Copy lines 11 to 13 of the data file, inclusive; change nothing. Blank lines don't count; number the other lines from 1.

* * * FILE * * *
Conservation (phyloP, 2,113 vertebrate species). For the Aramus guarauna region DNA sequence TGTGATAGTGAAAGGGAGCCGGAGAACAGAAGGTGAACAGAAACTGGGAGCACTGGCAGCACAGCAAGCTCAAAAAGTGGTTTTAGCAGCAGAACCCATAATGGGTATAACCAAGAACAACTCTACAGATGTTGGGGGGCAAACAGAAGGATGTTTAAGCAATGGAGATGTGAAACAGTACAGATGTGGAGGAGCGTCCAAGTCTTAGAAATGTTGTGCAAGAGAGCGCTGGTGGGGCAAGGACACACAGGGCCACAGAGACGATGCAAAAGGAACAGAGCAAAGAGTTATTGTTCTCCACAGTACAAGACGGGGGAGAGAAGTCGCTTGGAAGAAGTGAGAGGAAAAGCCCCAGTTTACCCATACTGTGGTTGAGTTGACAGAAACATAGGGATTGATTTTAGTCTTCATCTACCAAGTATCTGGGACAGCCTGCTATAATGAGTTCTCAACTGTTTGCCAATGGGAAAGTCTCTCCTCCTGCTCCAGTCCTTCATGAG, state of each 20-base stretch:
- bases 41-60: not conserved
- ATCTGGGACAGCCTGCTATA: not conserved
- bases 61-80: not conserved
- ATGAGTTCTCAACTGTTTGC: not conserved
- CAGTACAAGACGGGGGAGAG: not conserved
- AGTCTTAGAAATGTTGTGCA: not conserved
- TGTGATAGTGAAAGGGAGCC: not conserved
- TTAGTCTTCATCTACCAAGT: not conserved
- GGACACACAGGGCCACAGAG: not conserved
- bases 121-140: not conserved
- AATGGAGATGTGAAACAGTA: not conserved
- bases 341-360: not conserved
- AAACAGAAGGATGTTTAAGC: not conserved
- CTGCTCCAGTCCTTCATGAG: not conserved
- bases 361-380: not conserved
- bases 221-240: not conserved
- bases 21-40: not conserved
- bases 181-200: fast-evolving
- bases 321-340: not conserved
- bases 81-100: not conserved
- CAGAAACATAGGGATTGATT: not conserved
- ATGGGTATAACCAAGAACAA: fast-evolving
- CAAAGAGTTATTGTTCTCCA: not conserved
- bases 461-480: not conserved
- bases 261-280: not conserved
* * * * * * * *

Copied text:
- bases 121-140: not conserved
- AATGGAGATGTGAAACAGTA: not conserved
- bases 341-360: not conserved